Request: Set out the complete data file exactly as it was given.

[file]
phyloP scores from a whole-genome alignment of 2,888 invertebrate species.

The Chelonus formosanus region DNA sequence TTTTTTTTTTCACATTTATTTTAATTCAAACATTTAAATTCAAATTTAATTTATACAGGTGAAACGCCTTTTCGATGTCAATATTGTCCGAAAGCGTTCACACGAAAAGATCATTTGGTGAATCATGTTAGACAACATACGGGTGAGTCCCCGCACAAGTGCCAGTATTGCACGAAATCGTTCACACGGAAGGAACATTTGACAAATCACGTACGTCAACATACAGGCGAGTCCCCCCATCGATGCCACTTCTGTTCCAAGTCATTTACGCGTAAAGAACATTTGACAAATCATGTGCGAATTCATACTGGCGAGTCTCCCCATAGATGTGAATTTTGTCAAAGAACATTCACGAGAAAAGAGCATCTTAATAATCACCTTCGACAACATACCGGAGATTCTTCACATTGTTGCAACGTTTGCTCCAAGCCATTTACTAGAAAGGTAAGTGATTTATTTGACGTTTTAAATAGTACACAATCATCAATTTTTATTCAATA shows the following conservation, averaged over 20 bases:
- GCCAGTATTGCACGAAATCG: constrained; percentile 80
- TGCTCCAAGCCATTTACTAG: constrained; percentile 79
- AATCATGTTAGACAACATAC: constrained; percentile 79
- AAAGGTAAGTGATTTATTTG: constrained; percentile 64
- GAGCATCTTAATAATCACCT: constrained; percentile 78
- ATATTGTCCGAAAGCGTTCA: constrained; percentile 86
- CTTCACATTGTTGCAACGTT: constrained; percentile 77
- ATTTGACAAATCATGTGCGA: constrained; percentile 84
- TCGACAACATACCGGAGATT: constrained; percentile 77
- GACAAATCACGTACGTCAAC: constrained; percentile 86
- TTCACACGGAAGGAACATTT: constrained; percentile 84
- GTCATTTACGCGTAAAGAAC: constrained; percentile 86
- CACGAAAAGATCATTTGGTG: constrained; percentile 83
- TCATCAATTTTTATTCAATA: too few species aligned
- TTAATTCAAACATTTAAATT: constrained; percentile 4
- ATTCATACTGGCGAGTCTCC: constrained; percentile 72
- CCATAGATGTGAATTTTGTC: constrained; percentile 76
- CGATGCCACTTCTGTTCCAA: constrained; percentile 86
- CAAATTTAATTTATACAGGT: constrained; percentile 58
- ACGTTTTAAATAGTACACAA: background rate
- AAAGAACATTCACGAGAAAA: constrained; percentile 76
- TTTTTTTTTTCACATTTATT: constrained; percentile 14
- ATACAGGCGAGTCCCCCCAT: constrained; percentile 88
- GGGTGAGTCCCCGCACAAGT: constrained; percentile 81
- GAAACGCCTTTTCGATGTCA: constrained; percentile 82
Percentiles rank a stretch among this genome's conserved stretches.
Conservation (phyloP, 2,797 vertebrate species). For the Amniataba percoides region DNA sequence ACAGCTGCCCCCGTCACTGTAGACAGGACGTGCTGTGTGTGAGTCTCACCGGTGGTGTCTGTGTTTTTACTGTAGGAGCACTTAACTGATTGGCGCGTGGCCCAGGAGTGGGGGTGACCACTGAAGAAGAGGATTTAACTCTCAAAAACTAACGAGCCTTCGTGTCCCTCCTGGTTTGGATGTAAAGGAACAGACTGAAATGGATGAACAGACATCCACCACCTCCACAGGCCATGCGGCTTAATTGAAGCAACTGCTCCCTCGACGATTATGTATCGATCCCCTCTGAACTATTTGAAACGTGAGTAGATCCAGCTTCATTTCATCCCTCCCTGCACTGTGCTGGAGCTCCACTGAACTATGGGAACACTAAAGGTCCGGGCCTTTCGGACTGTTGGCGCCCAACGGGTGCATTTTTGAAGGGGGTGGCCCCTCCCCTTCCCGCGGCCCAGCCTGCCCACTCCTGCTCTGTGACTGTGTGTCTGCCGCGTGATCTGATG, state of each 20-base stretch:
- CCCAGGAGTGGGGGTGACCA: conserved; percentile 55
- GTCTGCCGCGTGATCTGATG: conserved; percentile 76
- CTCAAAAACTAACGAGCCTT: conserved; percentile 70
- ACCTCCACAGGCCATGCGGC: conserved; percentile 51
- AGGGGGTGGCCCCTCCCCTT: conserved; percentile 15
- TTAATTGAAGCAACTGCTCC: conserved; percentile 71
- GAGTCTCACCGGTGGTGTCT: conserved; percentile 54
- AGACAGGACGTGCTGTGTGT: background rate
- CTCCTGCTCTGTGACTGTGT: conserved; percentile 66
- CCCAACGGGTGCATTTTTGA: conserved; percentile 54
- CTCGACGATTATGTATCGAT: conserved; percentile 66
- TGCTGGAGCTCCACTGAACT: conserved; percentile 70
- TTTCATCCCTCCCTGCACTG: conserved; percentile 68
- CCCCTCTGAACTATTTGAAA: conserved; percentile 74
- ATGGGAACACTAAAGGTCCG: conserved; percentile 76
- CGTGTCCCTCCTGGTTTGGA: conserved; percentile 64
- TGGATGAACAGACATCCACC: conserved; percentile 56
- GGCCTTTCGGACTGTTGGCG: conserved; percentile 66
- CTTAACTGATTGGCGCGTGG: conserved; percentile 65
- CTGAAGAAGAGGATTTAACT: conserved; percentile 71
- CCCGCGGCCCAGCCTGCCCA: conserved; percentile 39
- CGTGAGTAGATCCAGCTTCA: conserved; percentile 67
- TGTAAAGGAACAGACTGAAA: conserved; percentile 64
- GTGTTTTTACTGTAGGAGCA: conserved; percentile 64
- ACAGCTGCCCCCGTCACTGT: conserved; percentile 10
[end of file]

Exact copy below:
phyloP scores from a whole-genome alignment of 2,888 invertebrate species.

The Chelonus formosanus region DNA sequence TTTTTTTTTTCACATTTATTTTAATTCAAACATTTAAATTCAAATTTAATTTATACAGGTGAAACGCCTTTTCGATGTCAATATTGTCCGAAAGCGTTCACACGAAAAGATCATTTGGTGAATCATGTTAGACAACATACGGGTGAGTCCCCGCACAAGTGCCAGTATTGCACGAAATCGTTCACACGGAAGGAACATTTGACAAATCACGTACGTCAACATACAGGCGAGTCCCCCCATCGATGCCACTTCTGTTCCAAGTCATTTACGCGTAAAGAACATTTGACAAATCATGTGCGAATTCATACTGGCGAGTCTCCCCATAGATGTGAATTTTGTCAAAGAACATTCACGAGAAAAGAGCATCTTAATAATCACCTTCGACAACATACCGGAGATTCTTCACATTGTTGCAACGTTTGCTCCAAGCCATTTACTAGAAAGGTAAGTGATTTATTTGACGTTTTAAATAGTACACAATCATCAATTTTTATTCAATA shows the following conservation, averaged over 20 bases:
- GCCAGTATTGCACGAAATCG: constrained; percentile 80
- TGCTCCAAGCCATTTACTAG: constrained; percentile 79
- AATCATGTTAGACAACATAC: constrained; percentile 79
- AAAGGTAAGTGATTTATTTG: constrained; percentile 64
- GAGCATCTTAATAATCACCT: constrained; percentile 78
- ATATTGTCCGAAAGCGTTCA: constrained; percentile 86
- CTTCACATTGTTGCAACGTT: constrained; percentile 77
- ATTTGACAAATCATGTGCGA: constrained; percentile 84
- TCGACAACATACCGGAGATT: constrained; percentile 77
- GACAAATCACGTACGTCAAC: constrained; percentile 86
- TTCACACGGAAGGAACATTT: constrained; percentile 84
- GTCATTTACGCGTAAAGAAC: constrained; percentile 86
- CACGAAAAGATCATTTGGTG: constrained; percentile 83
- TCATCAATTTTTATTCAATA: too few species aligned
- TTAATTCAAACATTTAAATT: constrained; percentile 4
- ATTCATACTGGCGAGTCTCC: constrained; percentile 72
- CCATAGATGTGAATTTTGTC: constrained; percentile 76
- CGATGCCACTTCTGTTCCAA: constrained; percentile 86
- CAAATTTAATTTATACAGGT: constrained; percentile 58
- ACGTTTTAAATAGTACACAA: background rate
- AAAGAACATTCACGAGAAAA: constrained; percentile 76
- TTTTTTTTTTCACATTTATT: constrained; percentile 14
- ATACAGGCGAGTCCCCCCAT: constrained; percentile 88
- GGGTGAGTCCCCGCACAAGT: constrained; percentile 81
- GAAACGCCTTTTCGATGTCA: constrained; percentile 82
Percentiles rank a stretch among this genome's conserved stretches.
Conservation (phyloP, 2,797 vertebrate species). For the Amniataba percoides region DNA sequence ACAGCTGCCCCCGTCACTGTAGACAGGACGTGCTGTGTGTGAGTCTCACCGGTGGTGTCTGTGTTTTTACTGTAGGAGCACTTAACTGATTGGCGCGTGGCCCAGGAGTGGGGGTGACCACTGAAGAAGAGGATTTAACTCTCAAAAACTAACGAGCCTTCGTGTCCCTCCTGGTTTGGATGTAAAGGAACAGACTGAAATGGATGAACAGACATCCACCACCTCCACAGGCCATGCGGCTTAATTGAAGCAACTGCTCCCTCGACGATTATGTATCGATCCCCTCTGAACTATTTGAAACGTGAGTAGATCCAGCTTCATTTCATCCCTCCCTGCACTGTGCTGGAGCTCCACTGAACTATGGGAACACTAAAGGTCCGGGCCTTTCGGACTGTTGGCGCCCAACGGGTGCATTTTTGAAGGGGGTGGCCCCTCCCCTTCCCGCGGCCCAGCCTGCCCACTCCTGCTCTGTGACTGTGTGTCTGCCGCGTGATCTGATG, state of each 20-base stretch:
- CCCAGGAGTGGGGGTGACCA: conserved; percentile 55
- GTCTGCCGCGTGATCTGATG: conserved; percentile 76
- CTCAAAAACTAACGAGCCTT: conserved; percentile 70
- ACCTCCACAGGCCATGCGGC: conserved; percentile 51
- AGGGGGTGGCCCCTCCCCTT: conserved; percentile 15
- TTAATTGAAGCAACTGCTCC: conserved; percentile 71
- GAGTCTCACCGGTGGTGTCT: conserved; percentile 54
- AGACAGGACGTGCTGTGTGT: background rate
- CTCCTGCTCTGTGACTGTGT: conserved; percentile 66
- CCCAACGGGTGCATTTTTGA: conserved; percentile 54
- CTCGACGATTATGTATCGAT: conserved; percentile 66
- TGCTGGAGCTCCACTGAACT: conserved; percentile 70
- TTTCATCCCTCCCTGCACTG: conserved; percentile 68
- CCCCTCTGAACTATTTGAAA: conserved; percentile 74
- ATGGGAACACTAAAGGTCCG: conserved; percentile 76
- CGTGTCCCTCCTGGTTTGGA: conserved; percentile 64
- TGGATGAACAGACATCCACC: conserved; percentile 56
- GGCCTTTCGGACTGTTGGCG: conserved; percentile 66
- CTTAACTGATTGGCGCGTGG: conserved; percentile 65
- CTGAAGAAGAGGATTTAACT: conserved; percentile 71
- CCCGCGGCCCAGCCTGCCCA: conserved; percentile 39
- CGTGAGTAGATCCAGCTTCA: conserved; percentile 67
- TGTAAAGGAACAGACTGAAA: conserved; percentile 64
- GTGTTTTTACTGTAGGAGCA: conserved; percentile 64
- ACAGCTGCCCCCGTCACTGT: conserved; percentile 10